I thought this was free, only had to pay 4.94 for shipping. I feel I was mislead.They have charged my account 89.99 for one bottle.Their advertising I received email saying free products of your choosing, all you had to do was pay for shipping.

All of this is allowed by the following line in the terms of service on the sales pages after you click a tiny link towards the bottom of the page.


Takedown Cures

This brings us to the question of “what can be done about it?” and unfortunately, the reality is there isn’t much beyond education, which this blog attempts to provide to the reader.

The FTC is aware and the celebrities and organizations being used are aware with some having taken legal action, but it still remains as problematic as ever - so what else can be done?

Well, as part of this research and data collection, after identifying a reoccurring pattern of abuse of GoDaddy services, I reached out to their Threat Intelligence team to see if we couldn’t tackle at least one aspect of these campaigns and hinder the perpetuation of the scams.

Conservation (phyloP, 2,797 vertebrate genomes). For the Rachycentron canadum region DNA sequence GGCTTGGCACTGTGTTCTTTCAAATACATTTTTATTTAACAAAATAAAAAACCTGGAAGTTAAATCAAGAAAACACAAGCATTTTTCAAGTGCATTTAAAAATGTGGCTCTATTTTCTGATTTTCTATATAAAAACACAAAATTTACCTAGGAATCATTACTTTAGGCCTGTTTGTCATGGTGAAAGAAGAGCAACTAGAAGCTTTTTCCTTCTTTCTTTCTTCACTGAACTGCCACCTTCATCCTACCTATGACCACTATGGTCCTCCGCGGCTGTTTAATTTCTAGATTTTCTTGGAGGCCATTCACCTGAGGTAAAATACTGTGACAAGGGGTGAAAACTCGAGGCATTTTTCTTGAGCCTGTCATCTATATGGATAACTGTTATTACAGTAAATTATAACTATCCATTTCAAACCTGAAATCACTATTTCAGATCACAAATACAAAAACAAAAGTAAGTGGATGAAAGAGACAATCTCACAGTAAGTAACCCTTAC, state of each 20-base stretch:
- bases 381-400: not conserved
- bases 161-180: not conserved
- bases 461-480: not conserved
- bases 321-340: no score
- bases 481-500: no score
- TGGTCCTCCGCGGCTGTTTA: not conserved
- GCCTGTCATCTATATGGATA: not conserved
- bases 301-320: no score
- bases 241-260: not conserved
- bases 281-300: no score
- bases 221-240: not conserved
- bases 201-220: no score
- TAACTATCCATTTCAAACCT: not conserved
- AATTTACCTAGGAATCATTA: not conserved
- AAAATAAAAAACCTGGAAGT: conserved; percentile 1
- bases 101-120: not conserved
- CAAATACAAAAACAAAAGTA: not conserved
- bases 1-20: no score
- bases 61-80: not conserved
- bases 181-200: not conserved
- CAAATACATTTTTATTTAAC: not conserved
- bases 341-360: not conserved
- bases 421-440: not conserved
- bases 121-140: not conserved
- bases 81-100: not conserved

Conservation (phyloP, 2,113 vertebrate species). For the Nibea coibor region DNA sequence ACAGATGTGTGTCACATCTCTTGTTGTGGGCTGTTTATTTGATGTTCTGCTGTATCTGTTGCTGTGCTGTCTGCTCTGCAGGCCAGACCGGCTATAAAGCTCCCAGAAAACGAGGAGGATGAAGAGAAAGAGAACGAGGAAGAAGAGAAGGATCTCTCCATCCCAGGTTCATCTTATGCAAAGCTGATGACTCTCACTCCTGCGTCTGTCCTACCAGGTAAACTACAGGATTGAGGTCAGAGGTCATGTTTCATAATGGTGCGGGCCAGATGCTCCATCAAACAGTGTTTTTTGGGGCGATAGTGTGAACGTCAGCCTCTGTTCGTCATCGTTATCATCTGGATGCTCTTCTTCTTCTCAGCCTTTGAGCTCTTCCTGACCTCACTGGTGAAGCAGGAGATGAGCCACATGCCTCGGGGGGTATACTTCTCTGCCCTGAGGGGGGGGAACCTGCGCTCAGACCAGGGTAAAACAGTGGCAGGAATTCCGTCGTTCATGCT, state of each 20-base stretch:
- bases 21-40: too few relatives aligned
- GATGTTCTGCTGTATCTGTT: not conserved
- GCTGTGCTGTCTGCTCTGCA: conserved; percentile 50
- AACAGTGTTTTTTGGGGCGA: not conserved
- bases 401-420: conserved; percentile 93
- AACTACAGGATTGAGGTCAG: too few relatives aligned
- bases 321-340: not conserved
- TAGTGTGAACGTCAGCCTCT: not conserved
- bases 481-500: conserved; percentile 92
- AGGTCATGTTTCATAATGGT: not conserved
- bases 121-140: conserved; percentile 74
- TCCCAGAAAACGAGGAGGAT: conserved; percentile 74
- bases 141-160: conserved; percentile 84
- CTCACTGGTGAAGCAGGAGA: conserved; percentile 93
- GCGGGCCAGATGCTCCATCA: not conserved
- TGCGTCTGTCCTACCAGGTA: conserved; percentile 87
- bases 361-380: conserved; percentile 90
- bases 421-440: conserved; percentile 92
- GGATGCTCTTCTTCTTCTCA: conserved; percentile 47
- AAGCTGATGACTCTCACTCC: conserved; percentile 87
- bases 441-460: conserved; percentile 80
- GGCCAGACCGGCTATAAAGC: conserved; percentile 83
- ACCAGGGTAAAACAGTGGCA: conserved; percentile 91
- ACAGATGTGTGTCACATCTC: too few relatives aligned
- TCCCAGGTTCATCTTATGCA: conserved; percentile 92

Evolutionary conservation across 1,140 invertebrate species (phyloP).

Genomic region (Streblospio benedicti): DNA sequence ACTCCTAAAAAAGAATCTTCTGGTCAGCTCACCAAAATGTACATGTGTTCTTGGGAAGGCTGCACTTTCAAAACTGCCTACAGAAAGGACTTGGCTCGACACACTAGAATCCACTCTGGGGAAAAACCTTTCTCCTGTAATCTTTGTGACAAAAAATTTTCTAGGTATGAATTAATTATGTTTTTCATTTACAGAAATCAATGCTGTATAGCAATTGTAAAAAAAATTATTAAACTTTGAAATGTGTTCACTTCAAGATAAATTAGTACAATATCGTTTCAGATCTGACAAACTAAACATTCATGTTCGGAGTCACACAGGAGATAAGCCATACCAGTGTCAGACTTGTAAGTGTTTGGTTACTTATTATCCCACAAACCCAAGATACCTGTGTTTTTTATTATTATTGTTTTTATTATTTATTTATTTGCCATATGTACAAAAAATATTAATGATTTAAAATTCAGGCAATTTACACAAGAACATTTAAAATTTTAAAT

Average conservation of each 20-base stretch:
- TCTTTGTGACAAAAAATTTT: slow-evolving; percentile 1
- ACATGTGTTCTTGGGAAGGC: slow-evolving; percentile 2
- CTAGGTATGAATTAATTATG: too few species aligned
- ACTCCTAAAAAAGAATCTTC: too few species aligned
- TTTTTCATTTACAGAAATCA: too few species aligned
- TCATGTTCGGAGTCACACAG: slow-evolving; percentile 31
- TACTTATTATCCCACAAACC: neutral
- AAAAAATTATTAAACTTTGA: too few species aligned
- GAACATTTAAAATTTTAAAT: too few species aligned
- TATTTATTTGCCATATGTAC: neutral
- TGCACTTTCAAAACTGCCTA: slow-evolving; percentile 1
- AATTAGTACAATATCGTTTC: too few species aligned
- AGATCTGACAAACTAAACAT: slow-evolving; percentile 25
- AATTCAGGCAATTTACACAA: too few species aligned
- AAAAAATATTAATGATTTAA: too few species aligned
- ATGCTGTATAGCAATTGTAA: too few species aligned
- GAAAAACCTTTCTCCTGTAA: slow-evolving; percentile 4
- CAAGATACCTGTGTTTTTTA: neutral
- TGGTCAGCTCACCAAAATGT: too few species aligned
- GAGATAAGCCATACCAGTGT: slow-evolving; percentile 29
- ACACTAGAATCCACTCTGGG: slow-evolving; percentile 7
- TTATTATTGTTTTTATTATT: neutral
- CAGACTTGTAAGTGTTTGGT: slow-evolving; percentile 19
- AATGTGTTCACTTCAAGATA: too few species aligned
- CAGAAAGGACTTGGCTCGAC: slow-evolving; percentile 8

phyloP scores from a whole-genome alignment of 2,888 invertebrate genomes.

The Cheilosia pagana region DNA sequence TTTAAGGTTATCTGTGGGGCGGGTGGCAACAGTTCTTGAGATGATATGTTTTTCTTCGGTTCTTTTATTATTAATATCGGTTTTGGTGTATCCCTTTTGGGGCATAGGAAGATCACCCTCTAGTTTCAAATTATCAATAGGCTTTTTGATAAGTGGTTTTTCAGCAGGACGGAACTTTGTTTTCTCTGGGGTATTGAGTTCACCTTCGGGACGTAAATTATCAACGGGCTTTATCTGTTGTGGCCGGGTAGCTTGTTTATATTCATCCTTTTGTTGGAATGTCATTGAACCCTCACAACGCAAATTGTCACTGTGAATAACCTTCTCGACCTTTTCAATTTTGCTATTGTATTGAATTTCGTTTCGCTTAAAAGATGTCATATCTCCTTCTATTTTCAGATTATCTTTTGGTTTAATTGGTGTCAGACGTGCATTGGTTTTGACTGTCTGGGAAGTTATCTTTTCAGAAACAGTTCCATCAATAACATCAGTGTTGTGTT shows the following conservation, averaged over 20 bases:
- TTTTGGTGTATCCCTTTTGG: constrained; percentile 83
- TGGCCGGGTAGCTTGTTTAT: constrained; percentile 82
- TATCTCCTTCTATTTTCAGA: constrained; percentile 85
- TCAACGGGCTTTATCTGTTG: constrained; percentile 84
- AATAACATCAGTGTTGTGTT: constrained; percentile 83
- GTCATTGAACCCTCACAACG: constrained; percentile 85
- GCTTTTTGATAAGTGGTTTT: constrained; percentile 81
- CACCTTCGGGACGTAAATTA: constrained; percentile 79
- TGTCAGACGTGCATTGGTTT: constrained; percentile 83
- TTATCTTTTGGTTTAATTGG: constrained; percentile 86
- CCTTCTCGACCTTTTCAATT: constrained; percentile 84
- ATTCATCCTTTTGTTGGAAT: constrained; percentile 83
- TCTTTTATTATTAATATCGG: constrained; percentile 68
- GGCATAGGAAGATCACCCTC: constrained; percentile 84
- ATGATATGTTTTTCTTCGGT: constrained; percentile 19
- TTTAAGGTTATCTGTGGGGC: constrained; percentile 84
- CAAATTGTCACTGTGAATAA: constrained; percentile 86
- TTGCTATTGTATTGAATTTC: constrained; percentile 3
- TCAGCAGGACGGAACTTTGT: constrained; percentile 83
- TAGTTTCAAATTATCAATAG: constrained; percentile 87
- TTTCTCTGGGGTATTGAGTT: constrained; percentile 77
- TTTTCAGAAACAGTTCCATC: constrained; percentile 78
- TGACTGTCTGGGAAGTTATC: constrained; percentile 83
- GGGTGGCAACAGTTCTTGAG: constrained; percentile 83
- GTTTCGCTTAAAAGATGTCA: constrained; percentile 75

After writing some new scripts to automate and collect shadow domains for these campaigns and working with GoDaddy’s abuse teams, we were able to successfully identify and shut down over 15,000 subdomain being used across these campaigns.

Based on what we know from the dozens of publicly available “bit.ly” and “goo.gl” statistics of the initial URLs being spammed out to our customers, we are able to glean a little insight into the potential disruption this shutdown may have. On average, primarily with viewers from the United States of America, the links were each clicked 273 times. If even a fraction of the 15,000 plus subdomains received that many clicks per site, then it removed millions of potential targets these actors could prey upon.